"The recurrent outbreaks of dengue, chikungunya, and Zika have created a large market for a variety of mosquito repellent and control products," says Immo Hansen, a scientist who studies insect-borne diseases at New Mexico State University.
"But in many cases, the claims made by the vendors of these products are exaggerated or outright false." Zika, dengue, chikungunya, malaria are all mosquito-borne monsoon diseases which typically occur in and around the tropical and sub-tropical countries.
According to a recent study by scientists at New Mexico State University, the number of repellent products available on Amazon has nearly doubled (from 13,000 products to around 25,000) in recent years.
This sheer number of options presents consumers with a double-edged sword: It's good to have choices, but it's not always easy to tell what works and what doesn't.
To help separate the good stuff from the not-so-good, we've compiled a quick list of products that you can skip.
Natural Repellents: It sounds like such a good idea: Use a "natural" mosquito repellent, with an active ingredient like clove or lemongrass or rosemary oil, and avoid the ones containing chemicals. But here's the problem: Natural repellents are regulated differently than other repellent products. The Environmental Protection Agency says that the chemicals they contain are harmless and the agency does not evaluate them for effectiveness. Because of that loophole, companies that sell those repellents don't have to prove that they actually work. And a test by Consumer Reports indicates that, in fact, they don't work.
Wristbands: These wearable repellent devices are marketed as being safer, because you don't have to rub anything on your skin. But Consumer Reports has tested wristband products and found them to be ineffective: When our testers stuck their arms into a cage full of mosquitoes while wearing one of two wristbands—the Coleman Naturals Insect Repellent Snap Band or the Super Band Wristband—the bugs started biting immediately. The Federal Trade Commission had fined another wristband maker, Viatek, for $300,000 for deceptive marketing of its Mosquito Shield Bands. The commission says the company's claims—that the bands protect against mosquitoes—were not backed up with scientific evidence.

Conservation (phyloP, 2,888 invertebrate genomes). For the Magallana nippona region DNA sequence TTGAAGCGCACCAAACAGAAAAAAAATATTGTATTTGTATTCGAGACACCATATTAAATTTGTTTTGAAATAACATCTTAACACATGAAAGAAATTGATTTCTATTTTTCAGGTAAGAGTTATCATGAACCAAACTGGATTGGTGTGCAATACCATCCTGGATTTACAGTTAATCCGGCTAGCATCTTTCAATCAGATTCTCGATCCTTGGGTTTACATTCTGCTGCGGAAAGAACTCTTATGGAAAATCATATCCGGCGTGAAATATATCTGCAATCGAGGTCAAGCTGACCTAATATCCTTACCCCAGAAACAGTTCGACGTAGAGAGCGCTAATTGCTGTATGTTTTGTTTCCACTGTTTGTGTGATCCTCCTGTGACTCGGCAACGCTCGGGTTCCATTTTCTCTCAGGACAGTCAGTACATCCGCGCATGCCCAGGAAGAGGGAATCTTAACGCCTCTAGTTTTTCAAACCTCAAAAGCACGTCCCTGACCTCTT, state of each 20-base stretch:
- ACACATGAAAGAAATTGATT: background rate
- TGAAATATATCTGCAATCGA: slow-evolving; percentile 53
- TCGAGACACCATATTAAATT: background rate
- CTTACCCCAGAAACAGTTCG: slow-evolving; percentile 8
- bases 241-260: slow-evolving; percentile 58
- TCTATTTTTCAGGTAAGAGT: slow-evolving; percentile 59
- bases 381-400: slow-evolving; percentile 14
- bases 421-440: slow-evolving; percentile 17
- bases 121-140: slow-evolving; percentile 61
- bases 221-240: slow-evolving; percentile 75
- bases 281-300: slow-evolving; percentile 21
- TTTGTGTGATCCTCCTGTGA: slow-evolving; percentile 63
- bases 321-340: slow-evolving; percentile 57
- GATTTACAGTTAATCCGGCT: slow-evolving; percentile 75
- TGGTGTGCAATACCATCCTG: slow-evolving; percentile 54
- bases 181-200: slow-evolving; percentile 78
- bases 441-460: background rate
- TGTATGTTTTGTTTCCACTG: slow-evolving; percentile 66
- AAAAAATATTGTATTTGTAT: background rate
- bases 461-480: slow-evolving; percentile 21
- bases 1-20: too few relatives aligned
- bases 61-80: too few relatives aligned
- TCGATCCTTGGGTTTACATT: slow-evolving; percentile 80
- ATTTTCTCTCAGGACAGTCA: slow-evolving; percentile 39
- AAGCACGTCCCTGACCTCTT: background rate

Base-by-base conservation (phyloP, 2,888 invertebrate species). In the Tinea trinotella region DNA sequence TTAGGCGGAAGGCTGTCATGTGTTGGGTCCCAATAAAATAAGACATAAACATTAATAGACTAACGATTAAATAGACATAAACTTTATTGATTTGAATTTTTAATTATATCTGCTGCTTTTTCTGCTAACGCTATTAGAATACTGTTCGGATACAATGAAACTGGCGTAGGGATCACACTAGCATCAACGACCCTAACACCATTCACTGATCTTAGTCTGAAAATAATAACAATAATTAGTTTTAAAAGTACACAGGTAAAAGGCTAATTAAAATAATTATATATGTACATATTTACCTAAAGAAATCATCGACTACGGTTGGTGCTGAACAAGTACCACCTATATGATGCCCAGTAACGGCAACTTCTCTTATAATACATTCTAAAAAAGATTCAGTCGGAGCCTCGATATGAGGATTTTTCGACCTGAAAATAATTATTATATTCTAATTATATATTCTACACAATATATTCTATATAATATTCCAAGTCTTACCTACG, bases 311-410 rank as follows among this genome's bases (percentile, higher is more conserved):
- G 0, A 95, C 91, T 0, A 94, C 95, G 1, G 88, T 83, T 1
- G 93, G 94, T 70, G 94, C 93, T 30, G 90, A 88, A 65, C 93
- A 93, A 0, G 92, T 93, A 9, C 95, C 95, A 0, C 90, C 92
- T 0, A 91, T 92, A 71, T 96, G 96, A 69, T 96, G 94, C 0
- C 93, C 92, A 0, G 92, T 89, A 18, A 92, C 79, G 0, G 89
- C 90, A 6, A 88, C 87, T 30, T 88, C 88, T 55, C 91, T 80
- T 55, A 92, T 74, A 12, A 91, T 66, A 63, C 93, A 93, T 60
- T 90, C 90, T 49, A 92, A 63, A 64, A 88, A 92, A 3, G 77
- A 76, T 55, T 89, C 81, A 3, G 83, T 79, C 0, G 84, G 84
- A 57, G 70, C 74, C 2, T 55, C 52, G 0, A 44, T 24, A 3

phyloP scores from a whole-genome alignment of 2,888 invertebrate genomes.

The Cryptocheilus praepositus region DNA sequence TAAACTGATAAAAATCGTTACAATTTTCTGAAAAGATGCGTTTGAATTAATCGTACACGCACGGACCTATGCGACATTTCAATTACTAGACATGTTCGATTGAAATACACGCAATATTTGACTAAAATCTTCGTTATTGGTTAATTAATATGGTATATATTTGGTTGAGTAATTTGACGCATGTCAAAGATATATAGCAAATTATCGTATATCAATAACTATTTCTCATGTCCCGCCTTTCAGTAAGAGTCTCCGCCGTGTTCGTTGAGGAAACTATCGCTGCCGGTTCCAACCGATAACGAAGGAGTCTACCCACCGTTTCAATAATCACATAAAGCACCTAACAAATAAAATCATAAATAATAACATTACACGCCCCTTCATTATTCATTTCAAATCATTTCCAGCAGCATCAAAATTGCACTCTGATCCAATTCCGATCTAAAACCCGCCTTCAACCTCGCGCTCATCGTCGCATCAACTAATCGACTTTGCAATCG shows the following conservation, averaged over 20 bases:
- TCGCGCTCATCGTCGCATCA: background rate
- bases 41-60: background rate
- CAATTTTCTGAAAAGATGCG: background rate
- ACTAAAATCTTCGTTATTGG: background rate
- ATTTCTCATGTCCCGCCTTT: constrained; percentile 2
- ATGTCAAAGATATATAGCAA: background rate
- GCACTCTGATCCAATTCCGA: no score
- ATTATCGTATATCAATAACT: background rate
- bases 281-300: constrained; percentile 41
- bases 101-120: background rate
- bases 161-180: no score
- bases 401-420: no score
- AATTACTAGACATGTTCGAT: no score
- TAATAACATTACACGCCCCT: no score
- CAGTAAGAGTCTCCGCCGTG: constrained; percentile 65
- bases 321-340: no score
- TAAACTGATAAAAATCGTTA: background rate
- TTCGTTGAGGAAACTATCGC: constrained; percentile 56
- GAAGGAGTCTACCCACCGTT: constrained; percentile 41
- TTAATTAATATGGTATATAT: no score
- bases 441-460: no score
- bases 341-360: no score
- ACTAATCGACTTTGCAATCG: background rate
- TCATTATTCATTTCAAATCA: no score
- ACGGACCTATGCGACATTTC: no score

Sonic Repellents: Ultrasonic devices claim to emit high-frequency sounds that are too high for humans to hear but are just the right frequency to drive pests, including mosquitoes, away. The trouble is, there's no proof that they work. New York Attorney General's Office reported, “Numerous scientific studies show that [these devices] don't repel mosquitoes and may even attract mosquitoes."
Clip-On Fans: Clip-on repellents may seem like a great idea, because they allow you to avoid rubbing chemicals directly onto your skin. But the Centers for Disease Control and Prevention (CDC) say that wearable foggers "have not been adequately evaluated for their efficacy in preventing vector-borne diseases."
Citronella Candles: Consumer Report tests of two area repellents—citronella candles and a battery-powered diffuser that blows out the chemical geraniol—showed they were ineffective at keeping mosquitoes away. In fact, an oscillating pedestal fan set on high even proved to work much better.